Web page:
On May 7th 2010, Austrian composer Karlheinz Essl and New York-based guitarist Hans Tammen met for a recording session at Harvestworks in New York City. Without any preparation or prior consultation, both musicians created this music in the spirit of free improvisation, connecting themselves in order to form a higher unit out of their individual sounds.
Liner Notes by Ken Waxmann:
As sophisticated sound experimenters become more comfortable with the variety of expressions that can be extracted from computer-based electronics, high-quality sessions like MentalMess are the result. These eight tracks, recorded in one afternoon at Manhattan’s Harvestworks centre for evolving technologies, are completely improvised using the sonic sources engendered by New York resident Hans Tammen’s self-defined endangered guitar plus Vienna-based composer Karlheinz Essl’s m@ze°2 Max/MSP software instrument.
More intrinsically, the key to creating stimulating sounds like these isn’t what theories are proven or which electronic gizmos are attached. It’s how profound, inventive and thought-provoking the end product is. In this case Tammen and Essl, who jokingly titled the session with a contradiction of their names rather than a definition of their emotional state, generate dazzling interactions.
A track such as “Prelock” for instance, begins with what could be effervescent spurts and watery drips resulting from bottle opening, with the tones then pulling back to reveal reed-like snorts and tongue stop-replications plus purported cymbal slaps and keyboard pressure. Crackling static presages what could be an abrasive thunderstorm which oscillates, judders and finally fades. Meantime, while “Friggle” mixes an approximation of downwards slithers of a toy slinky with guitar strums, mouse-like squeaks and half-heard melodies, “Kalister” is more percussive and less playful. Harsh twangs from electric kalimba cut through the blurry interface to isolate string snaps and vibraphone-like resonations. Another highpoint is “Nomisola”, built around staccato drones, as snatches of piano, double bass and even full orchestra samples intermittently reverberate. Until the finale, blustery synthesis intercuts between instrument replications and nearly impenetrable grinds.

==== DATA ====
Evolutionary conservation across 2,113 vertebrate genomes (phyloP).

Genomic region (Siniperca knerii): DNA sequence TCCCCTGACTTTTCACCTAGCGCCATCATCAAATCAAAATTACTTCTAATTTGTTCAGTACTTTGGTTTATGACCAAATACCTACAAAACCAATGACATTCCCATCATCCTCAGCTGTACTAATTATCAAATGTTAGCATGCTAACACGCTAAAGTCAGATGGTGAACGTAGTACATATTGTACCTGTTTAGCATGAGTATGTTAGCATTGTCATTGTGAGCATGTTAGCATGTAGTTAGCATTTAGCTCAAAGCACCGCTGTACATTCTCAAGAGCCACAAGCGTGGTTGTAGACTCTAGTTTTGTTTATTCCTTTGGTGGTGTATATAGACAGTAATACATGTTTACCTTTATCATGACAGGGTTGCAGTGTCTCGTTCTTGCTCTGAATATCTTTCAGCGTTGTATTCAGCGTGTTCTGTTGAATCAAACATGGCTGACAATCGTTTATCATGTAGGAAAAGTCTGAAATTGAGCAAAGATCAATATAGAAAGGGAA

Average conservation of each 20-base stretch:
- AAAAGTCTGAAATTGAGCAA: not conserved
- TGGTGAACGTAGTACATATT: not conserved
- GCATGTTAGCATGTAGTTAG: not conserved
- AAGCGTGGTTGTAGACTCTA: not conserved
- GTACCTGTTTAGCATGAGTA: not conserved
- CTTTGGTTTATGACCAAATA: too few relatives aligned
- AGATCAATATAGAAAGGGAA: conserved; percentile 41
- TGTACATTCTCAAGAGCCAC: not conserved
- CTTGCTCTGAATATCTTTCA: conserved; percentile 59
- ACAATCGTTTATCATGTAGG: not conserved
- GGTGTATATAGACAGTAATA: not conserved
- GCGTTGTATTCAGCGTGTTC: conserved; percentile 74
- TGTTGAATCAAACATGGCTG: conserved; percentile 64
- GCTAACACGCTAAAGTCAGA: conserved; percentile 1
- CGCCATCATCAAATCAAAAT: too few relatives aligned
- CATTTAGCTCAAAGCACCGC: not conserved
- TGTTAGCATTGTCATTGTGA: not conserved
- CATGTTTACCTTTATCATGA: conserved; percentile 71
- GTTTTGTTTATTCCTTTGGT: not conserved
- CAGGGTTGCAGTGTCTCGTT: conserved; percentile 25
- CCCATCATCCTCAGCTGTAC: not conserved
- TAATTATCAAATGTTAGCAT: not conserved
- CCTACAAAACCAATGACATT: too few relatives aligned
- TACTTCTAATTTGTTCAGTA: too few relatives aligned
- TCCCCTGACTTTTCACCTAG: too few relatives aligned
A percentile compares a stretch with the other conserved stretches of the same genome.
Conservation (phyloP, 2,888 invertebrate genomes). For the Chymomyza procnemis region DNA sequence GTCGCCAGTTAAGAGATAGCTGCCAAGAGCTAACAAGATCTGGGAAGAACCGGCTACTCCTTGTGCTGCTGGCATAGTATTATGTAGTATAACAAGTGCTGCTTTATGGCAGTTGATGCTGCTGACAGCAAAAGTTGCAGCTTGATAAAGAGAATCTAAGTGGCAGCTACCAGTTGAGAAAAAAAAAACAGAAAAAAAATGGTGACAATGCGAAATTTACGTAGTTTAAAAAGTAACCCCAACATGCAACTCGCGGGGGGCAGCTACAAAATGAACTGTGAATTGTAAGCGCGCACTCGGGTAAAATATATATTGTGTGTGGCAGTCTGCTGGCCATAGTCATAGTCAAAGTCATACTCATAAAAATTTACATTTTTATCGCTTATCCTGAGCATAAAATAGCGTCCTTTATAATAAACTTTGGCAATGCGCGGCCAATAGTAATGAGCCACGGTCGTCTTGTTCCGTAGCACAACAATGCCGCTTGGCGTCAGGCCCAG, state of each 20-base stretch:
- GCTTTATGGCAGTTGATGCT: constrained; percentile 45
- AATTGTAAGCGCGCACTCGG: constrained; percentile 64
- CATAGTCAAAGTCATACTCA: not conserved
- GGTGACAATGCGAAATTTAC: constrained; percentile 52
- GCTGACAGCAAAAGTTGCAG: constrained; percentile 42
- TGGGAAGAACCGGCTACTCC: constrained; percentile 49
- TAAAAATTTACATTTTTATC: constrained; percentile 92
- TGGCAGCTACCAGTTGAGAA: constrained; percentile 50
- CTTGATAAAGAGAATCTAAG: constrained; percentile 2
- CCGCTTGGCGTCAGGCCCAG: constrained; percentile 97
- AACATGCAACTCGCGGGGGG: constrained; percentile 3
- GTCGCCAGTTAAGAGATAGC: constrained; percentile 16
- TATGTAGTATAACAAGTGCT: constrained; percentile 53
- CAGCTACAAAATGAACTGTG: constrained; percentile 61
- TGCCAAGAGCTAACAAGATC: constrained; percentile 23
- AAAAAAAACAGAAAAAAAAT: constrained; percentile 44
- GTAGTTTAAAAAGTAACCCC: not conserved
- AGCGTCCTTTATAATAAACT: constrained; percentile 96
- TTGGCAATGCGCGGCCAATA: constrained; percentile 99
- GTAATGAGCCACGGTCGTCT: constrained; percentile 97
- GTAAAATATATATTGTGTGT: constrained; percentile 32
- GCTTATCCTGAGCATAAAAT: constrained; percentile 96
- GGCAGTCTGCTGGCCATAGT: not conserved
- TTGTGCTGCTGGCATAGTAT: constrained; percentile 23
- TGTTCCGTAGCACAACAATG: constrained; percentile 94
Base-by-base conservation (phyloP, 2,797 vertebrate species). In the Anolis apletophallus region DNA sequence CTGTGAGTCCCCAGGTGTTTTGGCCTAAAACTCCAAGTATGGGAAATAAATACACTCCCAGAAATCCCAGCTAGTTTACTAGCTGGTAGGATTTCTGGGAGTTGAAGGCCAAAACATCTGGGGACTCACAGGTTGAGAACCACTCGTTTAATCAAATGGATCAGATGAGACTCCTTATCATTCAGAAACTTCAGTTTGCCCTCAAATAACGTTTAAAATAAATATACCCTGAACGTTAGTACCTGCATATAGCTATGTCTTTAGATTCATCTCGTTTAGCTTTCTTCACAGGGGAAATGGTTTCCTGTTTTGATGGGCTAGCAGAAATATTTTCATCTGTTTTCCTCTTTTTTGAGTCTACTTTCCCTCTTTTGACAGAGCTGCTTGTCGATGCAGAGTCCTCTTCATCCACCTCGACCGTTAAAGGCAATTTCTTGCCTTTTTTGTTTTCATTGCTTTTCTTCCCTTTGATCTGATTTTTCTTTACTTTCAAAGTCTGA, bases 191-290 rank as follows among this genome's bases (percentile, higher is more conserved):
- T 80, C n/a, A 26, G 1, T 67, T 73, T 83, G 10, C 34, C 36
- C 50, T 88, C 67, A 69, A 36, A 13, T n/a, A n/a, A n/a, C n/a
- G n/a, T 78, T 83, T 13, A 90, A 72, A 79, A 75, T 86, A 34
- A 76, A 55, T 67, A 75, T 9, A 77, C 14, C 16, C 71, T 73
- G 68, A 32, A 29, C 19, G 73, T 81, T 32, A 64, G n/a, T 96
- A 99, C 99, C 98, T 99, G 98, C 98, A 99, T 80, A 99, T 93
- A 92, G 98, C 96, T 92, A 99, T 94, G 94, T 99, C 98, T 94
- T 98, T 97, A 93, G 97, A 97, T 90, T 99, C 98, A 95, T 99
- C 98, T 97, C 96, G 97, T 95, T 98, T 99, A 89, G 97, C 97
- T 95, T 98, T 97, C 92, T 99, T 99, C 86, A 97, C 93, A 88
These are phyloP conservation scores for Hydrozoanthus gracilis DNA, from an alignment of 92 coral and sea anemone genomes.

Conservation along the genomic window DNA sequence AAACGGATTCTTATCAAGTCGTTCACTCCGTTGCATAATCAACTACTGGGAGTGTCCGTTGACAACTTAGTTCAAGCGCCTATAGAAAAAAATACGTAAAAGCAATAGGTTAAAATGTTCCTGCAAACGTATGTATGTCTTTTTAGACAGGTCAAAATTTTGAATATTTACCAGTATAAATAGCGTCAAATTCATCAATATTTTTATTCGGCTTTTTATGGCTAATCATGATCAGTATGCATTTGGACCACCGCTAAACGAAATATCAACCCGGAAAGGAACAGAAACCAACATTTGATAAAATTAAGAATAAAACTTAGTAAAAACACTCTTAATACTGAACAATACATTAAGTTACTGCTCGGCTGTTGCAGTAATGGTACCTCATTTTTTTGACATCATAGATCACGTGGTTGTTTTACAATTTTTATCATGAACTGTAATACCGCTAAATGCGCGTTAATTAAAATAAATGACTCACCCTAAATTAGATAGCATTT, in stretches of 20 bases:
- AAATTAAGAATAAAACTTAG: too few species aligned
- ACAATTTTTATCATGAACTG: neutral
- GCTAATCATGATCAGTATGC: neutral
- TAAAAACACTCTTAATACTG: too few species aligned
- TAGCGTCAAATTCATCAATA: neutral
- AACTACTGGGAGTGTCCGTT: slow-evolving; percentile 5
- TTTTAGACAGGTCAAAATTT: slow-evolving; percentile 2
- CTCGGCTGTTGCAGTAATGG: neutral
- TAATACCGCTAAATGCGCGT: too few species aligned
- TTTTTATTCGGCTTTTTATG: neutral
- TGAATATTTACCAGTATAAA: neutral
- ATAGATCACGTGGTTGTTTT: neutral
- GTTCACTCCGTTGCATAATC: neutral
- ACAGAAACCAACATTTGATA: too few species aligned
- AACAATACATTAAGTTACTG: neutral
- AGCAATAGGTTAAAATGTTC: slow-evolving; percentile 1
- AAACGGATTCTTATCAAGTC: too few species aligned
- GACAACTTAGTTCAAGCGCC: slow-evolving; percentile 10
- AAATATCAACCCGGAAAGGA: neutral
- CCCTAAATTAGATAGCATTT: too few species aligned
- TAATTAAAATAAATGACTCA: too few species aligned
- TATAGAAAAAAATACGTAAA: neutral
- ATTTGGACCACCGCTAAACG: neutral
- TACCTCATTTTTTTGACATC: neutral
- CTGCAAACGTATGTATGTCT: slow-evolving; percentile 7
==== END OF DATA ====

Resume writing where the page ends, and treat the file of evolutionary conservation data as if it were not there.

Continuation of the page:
Both improvisers create while using software programs that sample while processing, with the sample themselves often manipulated as well.
Tammen’s endangered guitar is an interactive hybrid between guitar and computer that processes in real time as sounds are created, with added control sources a proximity sensor and an iPhone’s accelerometer data. For his part, Essl’s m@ze°2 uses a keyboard, a mouse, several MIDI controllers and a webcam to pan, harmonize, pitch-shift and transpose samples from a database, mixing them with what he and Tammen create in real time. Omnipresent is an ostinato of glitches, static and clicks.
As this session evolved, it gradually dawned on the players that the interaction was breeching further sonic definitions. Essl’s electronically created samples for instance seem to derive from so-called real instrumental tones, while Tammen’s guitar intonation has an unmistakably electronic feel. The Austrian, who often speaks of “the magic of the moment”, appears comfortable, conscious of references, yet negotiating a method of real-time playing.
It’s the same for German-born Tammen. Conceptually he has concerns about defining improvisation. He’s discomforted by players who say they’re creating original sounds when merely recreating so-called improvisations they’re played before. At the same time he distrusts arbitrary playing which gives the improviser too many choices. “The more experienced you become in your playing, the more you conclude that there are really only one, or at most two, perfect choices for any given musical situation,” he declares.
That’s what happens with MentalMess and why so many fruitful inventions are exposed here. Although in the past both Tammen and Essl have collaborated on an irregular basis, with this session they’ve achieved matchless technical and sonic unity.